- Asmodeus (Dungeons & Dragons)
title=King of HellLord of the Ninth
domains=| alias=Lord of Nessus
In the "
Dungeons & Dragons" roleplaying game, the name Asmodeus is given to a fictional Arch-Devil of the game's version of Hell ( Baatorin 2nd Edition; also in early 3rd edition but increasingly referred to as "the Nine Hells" in 3.5 products). There he is the Overlord of the Dukes of Hell.
In the game's fictional history, Asmodeus retained his position all through the
Reckoning of Hell, unlike many of the other arch-devils. Asmodeus is lord of Nessus, the Ninth Layer of Hell, though he is generally recognized as lord of all Baator.
Asmodeus is named for the Judeo-Christian demon,
Asmodaifrom the deuterocanonical " Book of Tobit" and for a fallen angel of the same name who appears in John Milton's " Paradise Lost." [cite web |url=http://www.geocities.com/rgfdfaq/sources.html |title=Literary Sources of D&D |accessdate=2007-02-23 |last=DeVarque |first=Aardy]
Advanced Dungeons & Dragons 1st edition (1977-1988)
Advanced Dungeons & Dragons 2nd edition (1989-1999)
Asmodeus did not initially appear in 2nd edition, and in the
Planescapeline the lord of Nessus was unnamed and mostly a secret. Eventually, the Lord of the Ninth was revealed indeed as Asmodeus, in "Guide to Hell" (1999). [Pramas, Chris. "Guide to Hell" (TSR, 1999)]
Dungeons & Dragons 3.0 edition (2000-2002)
In third edition, Asmodeus appeared along with the other lords of the Nine Hells in the "Book of Vile Darkness" (2002). [
Cook, Monte. " Book of Vile Darkness" ( Wizards of the Coast, 2002)]
Dungeons & Dragons 3.5 edition (2003-2007)
Asmodeus was further detailed in the "Fiendish Codex II: Tyrants of the Nine Hells" (2006). [Laws, Robin D, and Robert J Schwalb. "" (Wizards of the Coast, 2006)]
Dungeons & Dragons 4th edition (2008-)
Asmodeus appears as one of the gods of evil in the 4th edition "Dungeon Masters Guide" (2008). [James Wyatt. "
Dungeon Masters Guide" ( Wizards of the Coast, 2008).]
Through all four editions of "Dungeons & Dragons", Asmodeus is depicted as the strongest, most cunning, and most handsome of all devils. He is typically described as appearing as a giant human, over 13 feet tall, with dark skin and hair, red eyes, handsome features, and small horns on his forehead. He dresses in regal finery of unimaginable expense (the cost is the same a small country used on food in a year). Beneath his clothing, Asmodeus' body is covered in bloody wounds which he sustained when he fell from the Upper Planes. His wounds ooze blood daily, and the drops of his blood which touch the ground grow into powerful devils, normally Pit Fiends that are mad with rage and the desire to kill. Blood from these Pit Fiends that hits the ground grows into lesser devils.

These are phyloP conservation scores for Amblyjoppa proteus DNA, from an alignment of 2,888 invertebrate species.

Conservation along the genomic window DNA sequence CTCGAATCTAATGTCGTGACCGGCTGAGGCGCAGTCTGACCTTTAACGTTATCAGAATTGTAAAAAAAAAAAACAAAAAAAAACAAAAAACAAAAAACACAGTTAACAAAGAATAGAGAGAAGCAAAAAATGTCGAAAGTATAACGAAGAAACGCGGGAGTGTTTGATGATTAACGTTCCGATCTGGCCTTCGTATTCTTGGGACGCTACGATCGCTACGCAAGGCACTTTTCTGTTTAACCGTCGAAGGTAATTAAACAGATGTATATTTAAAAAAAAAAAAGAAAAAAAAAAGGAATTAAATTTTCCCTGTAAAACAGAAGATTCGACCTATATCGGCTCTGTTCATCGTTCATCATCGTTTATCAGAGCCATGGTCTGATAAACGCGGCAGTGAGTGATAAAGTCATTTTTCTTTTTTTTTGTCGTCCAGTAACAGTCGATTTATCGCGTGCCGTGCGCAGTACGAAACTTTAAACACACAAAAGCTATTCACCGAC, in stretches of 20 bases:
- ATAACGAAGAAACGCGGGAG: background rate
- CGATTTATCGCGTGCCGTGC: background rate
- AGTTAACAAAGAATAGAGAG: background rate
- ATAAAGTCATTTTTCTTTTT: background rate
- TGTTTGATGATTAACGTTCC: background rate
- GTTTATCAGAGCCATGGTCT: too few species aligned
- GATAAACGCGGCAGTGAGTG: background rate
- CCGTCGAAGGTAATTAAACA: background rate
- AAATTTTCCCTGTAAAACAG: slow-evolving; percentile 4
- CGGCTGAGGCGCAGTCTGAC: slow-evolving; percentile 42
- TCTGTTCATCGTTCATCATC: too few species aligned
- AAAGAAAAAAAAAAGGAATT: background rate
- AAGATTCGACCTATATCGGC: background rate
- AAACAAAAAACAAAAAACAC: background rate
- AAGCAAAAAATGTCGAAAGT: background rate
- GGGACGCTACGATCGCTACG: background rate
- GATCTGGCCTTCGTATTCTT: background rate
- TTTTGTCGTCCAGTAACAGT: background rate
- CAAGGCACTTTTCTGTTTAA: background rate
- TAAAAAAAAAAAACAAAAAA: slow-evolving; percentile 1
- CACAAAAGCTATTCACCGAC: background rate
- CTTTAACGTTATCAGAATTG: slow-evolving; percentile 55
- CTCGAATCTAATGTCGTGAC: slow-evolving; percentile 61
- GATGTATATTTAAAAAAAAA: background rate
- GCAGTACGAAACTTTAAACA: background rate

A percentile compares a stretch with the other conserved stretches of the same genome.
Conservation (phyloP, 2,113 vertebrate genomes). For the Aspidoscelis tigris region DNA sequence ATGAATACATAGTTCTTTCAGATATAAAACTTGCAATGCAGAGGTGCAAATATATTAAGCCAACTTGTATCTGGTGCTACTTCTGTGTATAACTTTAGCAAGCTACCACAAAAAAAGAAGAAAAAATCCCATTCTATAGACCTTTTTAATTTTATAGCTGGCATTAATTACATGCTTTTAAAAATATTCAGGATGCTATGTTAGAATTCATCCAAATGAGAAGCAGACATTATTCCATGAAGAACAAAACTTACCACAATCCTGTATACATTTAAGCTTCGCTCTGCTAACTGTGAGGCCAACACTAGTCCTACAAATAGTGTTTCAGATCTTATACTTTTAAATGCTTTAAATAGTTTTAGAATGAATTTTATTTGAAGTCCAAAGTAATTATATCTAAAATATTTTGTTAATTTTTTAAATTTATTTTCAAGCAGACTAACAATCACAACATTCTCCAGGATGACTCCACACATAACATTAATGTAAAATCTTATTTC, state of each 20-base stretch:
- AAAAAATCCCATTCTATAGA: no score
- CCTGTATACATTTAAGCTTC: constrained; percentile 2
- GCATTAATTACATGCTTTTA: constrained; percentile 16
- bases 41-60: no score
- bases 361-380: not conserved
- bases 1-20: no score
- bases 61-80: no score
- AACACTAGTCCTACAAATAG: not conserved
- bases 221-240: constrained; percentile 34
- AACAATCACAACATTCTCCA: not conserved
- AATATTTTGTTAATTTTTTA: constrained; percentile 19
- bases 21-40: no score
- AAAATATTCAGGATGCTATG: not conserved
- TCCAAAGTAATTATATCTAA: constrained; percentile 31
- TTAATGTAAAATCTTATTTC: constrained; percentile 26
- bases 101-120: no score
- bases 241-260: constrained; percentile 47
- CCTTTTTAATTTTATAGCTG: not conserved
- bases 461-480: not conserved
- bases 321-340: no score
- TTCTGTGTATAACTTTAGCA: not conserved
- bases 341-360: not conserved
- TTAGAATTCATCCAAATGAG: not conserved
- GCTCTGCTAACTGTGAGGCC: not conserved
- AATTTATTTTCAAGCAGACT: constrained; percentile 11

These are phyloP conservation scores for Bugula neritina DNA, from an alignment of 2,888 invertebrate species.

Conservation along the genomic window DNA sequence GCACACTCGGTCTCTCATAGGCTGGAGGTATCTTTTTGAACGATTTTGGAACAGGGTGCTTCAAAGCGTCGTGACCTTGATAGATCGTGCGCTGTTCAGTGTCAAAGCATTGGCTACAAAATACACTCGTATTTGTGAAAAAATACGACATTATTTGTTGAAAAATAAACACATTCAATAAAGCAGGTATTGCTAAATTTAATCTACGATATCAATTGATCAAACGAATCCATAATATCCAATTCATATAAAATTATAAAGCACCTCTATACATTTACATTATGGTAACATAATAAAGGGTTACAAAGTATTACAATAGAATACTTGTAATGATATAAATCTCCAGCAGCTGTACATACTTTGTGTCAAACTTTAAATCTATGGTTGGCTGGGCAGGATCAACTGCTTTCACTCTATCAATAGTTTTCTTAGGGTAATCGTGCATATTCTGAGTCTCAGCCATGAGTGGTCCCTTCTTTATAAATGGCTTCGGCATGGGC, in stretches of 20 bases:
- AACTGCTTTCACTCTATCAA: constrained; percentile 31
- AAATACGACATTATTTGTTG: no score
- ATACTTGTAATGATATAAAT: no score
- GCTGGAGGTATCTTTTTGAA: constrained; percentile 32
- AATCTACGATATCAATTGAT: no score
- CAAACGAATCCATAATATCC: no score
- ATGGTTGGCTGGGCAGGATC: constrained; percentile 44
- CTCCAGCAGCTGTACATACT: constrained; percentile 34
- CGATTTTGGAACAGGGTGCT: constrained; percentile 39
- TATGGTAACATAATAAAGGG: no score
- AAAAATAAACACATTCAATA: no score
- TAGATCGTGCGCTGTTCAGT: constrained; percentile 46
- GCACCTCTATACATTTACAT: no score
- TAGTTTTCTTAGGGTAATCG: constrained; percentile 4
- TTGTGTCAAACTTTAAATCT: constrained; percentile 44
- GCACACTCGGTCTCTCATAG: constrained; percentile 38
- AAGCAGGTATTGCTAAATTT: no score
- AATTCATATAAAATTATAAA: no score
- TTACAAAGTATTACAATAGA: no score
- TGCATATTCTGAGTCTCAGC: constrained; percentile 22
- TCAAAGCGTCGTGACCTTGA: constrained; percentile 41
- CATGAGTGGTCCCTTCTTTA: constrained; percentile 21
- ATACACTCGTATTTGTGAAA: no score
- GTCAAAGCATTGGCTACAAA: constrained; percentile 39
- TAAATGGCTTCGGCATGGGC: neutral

Asmodeus is never seen without his "Ruby Rod" (also referred to as "The Rod of the Asmodeus" in "The Book of Vile Darkness" and in "Fiendish Codex II"), a glowing rod of pure ruby that serves as a badge of office as well as having several powerful offensive and defensive powers. The Rod allows Asmodeus to attack with elemental forces, force his enemies to cower in fear, or cover himself with a field which heals and protects him. The Rod has the names of several good-aligned deities spelt backwards.
Like the other Archdevils of Baator, Asmodeus has the ability to cast many spells at will, and is nearly impossible to hurt without the use of very powerful holy magic weapons. Asmodeus' Ruby Rod allows him to use several powerful offensive and defensive spells at will. In addition, Asmodeus has the power to alter the form of lesser devils, including the other lords of Baator. He transformed Mammon into a humanoid/serpent hybrid, and cursed Baalzebul with the form of a gigantic slug with tiny, useless arms. He can also summon up lesser devils, normally his favored Nessian Warhounds. One of his most potent abilities is his Aura of Submission, forcing creatures within 30 ft. to make a save or be "dominated."
Outside of his powers, Asmodeus's mind itself is deadly weapon. He's an Archdevil, and is therefore extremely intelligent. He is a patient and cunning schemer. A tribute to his power and intelligence is the fact that he is able to maintain his rule over Baator and the entire race of devils. The "Manual of the Planes" states that there have been numerous attempts by his subordinates to overthrow him but none has ever succeeded.